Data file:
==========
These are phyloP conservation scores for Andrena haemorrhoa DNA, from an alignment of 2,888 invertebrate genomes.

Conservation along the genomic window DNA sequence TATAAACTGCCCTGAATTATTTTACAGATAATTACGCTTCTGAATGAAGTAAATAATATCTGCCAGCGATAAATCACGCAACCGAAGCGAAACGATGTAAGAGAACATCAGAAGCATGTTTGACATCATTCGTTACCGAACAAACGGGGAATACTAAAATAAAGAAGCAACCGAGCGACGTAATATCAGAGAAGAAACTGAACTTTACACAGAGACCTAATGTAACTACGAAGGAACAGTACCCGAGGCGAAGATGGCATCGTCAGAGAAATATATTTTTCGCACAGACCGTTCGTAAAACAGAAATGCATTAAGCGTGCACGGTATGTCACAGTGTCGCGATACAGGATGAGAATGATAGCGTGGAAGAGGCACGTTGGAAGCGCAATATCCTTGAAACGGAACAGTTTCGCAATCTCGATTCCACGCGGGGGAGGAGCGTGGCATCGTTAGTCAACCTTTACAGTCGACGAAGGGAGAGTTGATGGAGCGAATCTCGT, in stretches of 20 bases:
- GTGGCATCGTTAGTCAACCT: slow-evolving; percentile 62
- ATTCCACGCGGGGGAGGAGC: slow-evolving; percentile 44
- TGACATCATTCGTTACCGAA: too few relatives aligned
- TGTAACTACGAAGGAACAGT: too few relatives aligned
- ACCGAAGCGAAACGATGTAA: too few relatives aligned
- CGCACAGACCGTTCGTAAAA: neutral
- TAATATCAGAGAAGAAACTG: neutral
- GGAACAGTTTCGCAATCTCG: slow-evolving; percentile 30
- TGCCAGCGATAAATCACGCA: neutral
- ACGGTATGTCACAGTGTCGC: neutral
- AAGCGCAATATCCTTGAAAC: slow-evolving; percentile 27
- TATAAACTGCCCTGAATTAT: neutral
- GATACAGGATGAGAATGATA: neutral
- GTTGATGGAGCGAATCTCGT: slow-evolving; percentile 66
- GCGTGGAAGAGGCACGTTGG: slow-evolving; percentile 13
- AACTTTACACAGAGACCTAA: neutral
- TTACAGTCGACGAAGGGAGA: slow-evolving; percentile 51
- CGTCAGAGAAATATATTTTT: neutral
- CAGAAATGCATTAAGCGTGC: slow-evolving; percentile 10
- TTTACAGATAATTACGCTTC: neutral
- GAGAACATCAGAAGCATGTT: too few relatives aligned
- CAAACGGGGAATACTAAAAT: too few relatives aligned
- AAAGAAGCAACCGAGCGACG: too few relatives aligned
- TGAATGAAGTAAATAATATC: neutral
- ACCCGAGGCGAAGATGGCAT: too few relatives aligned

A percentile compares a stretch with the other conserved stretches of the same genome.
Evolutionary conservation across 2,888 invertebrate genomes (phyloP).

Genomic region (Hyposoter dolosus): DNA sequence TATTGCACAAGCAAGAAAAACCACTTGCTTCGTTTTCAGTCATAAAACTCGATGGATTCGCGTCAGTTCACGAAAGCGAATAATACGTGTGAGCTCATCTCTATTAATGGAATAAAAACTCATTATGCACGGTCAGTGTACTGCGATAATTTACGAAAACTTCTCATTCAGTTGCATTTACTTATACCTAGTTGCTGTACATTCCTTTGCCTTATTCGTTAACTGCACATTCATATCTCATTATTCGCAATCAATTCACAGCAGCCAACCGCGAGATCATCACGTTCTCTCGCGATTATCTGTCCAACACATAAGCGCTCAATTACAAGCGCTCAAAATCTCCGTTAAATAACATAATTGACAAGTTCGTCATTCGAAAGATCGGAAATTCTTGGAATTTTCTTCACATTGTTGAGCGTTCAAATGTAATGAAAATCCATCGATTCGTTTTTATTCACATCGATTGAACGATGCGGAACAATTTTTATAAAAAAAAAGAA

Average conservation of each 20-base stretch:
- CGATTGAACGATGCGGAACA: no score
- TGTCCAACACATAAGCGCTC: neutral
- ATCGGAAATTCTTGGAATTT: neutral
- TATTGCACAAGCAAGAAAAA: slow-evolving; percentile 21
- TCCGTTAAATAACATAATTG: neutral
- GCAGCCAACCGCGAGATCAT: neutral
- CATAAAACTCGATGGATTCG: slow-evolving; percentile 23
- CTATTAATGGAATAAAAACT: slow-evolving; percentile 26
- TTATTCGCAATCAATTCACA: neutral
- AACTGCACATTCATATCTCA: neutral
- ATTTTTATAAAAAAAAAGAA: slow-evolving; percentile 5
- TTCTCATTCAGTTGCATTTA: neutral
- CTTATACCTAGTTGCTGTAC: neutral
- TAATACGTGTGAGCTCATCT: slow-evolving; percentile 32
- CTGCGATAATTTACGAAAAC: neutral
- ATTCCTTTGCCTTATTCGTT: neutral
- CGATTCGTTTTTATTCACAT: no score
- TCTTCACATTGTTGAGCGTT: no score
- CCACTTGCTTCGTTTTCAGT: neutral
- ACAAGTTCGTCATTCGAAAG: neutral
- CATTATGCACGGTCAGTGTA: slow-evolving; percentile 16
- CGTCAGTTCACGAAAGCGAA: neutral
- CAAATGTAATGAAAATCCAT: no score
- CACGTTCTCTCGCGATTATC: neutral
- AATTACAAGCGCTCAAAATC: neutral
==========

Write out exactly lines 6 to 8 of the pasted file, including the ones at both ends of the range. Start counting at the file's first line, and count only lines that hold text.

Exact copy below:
- TGTAACTACGAAGGAACAGT: too few relatives aligned
- ACCGAAGCGAAACGATGTAA: too few relatives aligned
- CGCACAGACCGTTCGTAAAA: neutral